Fellowes had appeared in The Duchess of Duke Street, although his acting career at the time was so unrewarding that he wrote low-grade romantic novels under a female pen name to raise cash. He was a boomer, too, though born to a high Tory background that he did not reject, which made him a freakish thespian in the 1970s, when leftwing ideals were the theatrical norm. He escaped to Hollywood, but couldn’t even secure a cameo role as a butler in the naff series Fantasy Island, and returned home to character actor jobs, then scripted adaptations of novels for BBC children’s television, including Little Lord Fauntleroy. After his 2002 Oscar for Gosford Park, his subsequent novels were unkindly reviewed in the UK — described as like being stuck at a party with a snobbish bore — while in the US he was curtseyed to as an arbiter of decor and decorum, especially after he was made a life peer (Baron Fellowes of West Stafford) in 2011, as an endorsement from coalition Tories. Gareth Neame, head of a UK company co-producing series with US TV channels, proposed to Fellowes the idea that became Downton Abbey, and Maggie Smith was cast as the central, censorious dowager, as she had been in Gosford Park.
Back in Time
Fellowes moved Downton back in time from Gosford, to start with the sinking of the Titanic in 1912; the second series had the Great War as background, and this winter’s third series advances into the 1920s. Downton is meant to be a Yorkshire seat but is played by Highclere Castle in Hampshire, an excessively stately home designed in the 1840s by Charles Barry, also responsible for the familiar silhouette of the Houses of Parliament.
Such grand houses were historically major rural employers, as much of local men for estate tasks as of domestic staff, and most of their employees had a strong sense of connection to the places, their forebears having worked there for generations. Vita Sackville-West, who (rather like the Downton plot) was disinherited from the great house of Knole by laws of male primogeniture, named and thanked servants of previous centuries in her biography of Knole, for sustaining its identity as well as its buildings over centuries. Although the very last generation of locally recruited servants, such as the gardener at a Suffolk house who shared his memories with Ronald Blythe (in the documentary history,Akenfield, published 1969) were almost as bitter as Margaret Powell. He told Blythe “Lordship and Ladyship were old”, and he felt sorry for them, as they were as helpless as children without the constant attention of their servants. Yet the relationship “was obviously wrong … I always had to give more than was necessary. I couldn’t resist it. It was exciting somehow. But when I got home I would be angry with myself … I would feel strange inside, pitying and hating at the same time.”
Downton servants, though, are presented more as modern employees, especially when disgruntled or malevolent, as if Fellowes had based their attitudes on those in the service sector in a post-industrial economy, where jobs in tourism, catering and beauty have borrowed only superficial aspects of the personal obligations of downstairs. (A hairdresser can’t be equated with a live-in lady’s maid: limited deference can be switched off at the end of the modern working day.) Fellowes also invites viewers to share his own obsessions with the material details of an imagined past aristocratic life, which makes his work very much like the popular “silver fork” genre novels written in the 1820s and 1830s, but set in the earlier era of Regency England: they were prodigiously popular among the new, aspiring middle classes, especially their womenfolk, wanting information on how things were done “correctly”. Fellowes shares with the young Benjamin Disraeli — whose first unsure success was as a silver fork author — the idea of the precise placement of cutlery on a dining table, and other similar rituals, as a measure of social assurance. But unlike Disraeli, Fellowes will probably not to go on to write Sybil: or The Two Nations, Dizzy’s 1845 political novel about the inequality, and therefore inhumanity, of industrial Lancashire. The book became a manifesto for the “Young England” idealists in the Conservative party of the time, and Disraeli was eventually prime minister.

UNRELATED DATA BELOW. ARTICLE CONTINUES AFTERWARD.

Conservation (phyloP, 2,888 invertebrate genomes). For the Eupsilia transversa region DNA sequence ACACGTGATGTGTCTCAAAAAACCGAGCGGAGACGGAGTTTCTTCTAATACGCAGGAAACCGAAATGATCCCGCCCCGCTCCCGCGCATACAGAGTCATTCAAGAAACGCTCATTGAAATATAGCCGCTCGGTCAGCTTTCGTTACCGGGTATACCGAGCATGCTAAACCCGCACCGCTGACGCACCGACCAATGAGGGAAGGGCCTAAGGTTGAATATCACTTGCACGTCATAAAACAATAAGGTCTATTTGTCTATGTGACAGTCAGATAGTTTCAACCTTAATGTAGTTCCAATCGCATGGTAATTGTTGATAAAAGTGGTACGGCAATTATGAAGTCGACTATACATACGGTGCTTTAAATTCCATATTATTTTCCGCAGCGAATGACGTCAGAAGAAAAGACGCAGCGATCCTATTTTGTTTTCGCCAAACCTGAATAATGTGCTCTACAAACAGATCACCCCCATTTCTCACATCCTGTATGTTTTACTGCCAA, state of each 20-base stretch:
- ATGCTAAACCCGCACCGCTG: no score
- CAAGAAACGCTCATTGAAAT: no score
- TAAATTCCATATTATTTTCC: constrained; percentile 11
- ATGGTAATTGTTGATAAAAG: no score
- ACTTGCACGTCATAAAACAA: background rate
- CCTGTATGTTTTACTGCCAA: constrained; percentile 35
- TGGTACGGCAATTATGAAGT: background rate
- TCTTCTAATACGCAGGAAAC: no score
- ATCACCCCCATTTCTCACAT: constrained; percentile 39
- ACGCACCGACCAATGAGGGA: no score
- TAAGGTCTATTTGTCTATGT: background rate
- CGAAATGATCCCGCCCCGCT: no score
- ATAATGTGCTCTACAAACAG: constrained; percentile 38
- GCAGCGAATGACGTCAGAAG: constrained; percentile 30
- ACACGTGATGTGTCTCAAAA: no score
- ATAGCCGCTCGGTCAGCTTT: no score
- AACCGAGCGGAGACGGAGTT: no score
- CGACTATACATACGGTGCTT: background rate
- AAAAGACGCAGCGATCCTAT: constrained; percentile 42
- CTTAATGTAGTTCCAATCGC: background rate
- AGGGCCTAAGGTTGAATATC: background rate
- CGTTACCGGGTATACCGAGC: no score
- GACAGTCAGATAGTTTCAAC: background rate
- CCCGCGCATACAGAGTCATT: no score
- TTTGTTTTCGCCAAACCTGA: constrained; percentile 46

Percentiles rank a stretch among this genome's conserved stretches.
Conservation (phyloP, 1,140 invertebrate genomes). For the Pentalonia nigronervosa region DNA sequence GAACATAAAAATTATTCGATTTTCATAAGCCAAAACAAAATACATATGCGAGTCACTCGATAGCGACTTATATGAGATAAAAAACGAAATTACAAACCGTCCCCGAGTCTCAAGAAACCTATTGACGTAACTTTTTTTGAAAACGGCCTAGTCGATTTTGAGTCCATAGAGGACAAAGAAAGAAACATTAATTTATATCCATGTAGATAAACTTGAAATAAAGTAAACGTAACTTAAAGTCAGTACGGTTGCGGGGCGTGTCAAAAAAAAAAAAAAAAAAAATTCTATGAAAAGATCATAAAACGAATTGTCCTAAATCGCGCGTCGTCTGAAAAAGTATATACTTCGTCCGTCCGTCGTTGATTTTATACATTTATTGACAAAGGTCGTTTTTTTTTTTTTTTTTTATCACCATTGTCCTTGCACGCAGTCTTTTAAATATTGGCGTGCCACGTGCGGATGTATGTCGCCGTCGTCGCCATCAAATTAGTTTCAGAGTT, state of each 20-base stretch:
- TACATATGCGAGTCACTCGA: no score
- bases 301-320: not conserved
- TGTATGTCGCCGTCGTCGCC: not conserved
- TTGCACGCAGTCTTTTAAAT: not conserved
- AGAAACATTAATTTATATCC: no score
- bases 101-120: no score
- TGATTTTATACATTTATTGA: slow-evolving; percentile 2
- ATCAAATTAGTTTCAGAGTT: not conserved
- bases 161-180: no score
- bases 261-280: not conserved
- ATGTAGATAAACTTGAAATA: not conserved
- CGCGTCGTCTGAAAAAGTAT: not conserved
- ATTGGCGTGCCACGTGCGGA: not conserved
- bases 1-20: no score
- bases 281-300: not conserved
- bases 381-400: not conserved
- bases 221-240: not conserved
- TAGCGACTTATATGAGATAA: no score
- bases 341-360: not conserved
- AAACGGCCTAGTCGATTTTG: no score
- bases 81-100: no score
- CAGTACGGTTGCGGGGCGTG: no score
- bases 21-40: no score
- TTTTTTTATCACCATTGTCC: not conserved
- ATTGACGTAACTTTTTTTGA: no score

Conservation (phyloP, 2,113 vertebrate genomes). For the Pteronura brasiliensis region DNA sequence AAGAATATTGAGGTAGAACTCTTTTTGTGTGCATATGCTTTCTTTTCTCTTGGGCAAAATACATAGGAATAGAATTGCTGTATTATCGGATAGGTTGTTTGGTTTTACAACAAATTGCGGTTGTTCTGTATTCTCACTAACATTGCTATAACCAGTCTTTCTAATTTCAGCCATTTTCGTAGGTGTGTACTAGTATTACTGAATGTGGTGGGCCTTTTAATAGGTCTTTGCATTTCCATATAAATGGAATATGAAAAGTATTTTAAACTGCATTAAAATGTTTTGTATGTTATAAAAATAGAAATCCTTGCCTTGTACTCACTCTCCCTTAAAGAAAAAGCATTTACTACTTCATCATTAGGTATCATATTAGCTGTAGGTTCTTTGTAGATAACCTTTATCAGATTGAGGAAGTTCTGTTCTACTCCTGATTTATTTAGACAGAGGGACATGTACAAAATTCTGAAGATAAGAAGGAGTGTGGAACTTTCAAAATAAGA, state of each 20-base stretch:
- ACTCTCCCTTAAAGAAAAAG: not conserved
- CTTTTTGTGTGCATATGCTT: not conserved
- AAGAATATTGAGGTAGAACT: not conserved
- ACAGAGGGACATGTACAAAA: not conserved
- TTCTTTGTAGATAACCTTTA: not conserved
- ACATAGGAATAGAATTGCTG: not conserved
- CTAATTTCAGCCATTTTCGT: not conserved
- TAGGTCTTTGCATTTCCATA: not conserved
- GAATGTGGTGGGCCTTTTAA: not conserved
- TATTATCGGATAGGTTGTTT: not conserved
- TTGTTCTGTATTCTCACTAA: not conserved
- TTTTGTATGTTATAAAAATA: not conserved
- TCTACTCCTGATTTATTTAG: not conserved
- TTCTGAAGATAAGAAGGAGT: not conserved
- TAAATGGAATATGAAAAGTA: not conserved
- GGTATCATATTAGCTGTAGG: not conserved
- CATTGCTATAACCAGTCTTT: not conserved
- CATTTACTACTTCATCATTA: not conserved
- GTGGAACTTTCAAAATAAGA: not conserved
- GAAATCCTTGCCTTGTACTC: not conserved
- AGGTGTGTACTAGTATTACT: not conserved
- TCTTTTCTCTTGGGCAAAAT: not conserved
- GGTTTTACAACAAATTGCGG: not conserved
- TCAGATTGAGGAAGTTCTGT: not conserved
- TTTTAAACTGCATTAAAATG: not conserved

Fellowes does share the mid-19th century Tory fantasy that social harmony comes from devotion freely offered by lower-order servitors to their (wealthy) social betters, with both classes joined in love of a greater abstraction: for Young Englanders, Queen Victoria and her empire; for Fellowes, the continuation of Downton — at least until the rumoured high cost and tricky logistics of Highclere (upstairs is filmed there; downstairs is entirely a studio set) force him to dramatise the family’s departure from its ancient seat. And his next project? Fellowes recently agreed to write a series for the NBC television network in the US, fictionalising the grandest families of America’s gilded age in the 1870s, its first era of extreme inequality, although the lives of railroad robber barons and their housemaids and footmen in the faux-chateaux of Newport, Rhode Island, may lack the tasteful cachet of Downtown. The cutlery, however, will be faultless.
Veronica Horwell is a writer and journalist.
This article appears in the excellent Le Monde Diplomatique, whose English language edition can be found at mondediplo.com. This full text appears by agreement with Le Monde Diplomatique. CounterPunch features two or three articles from LMD every month.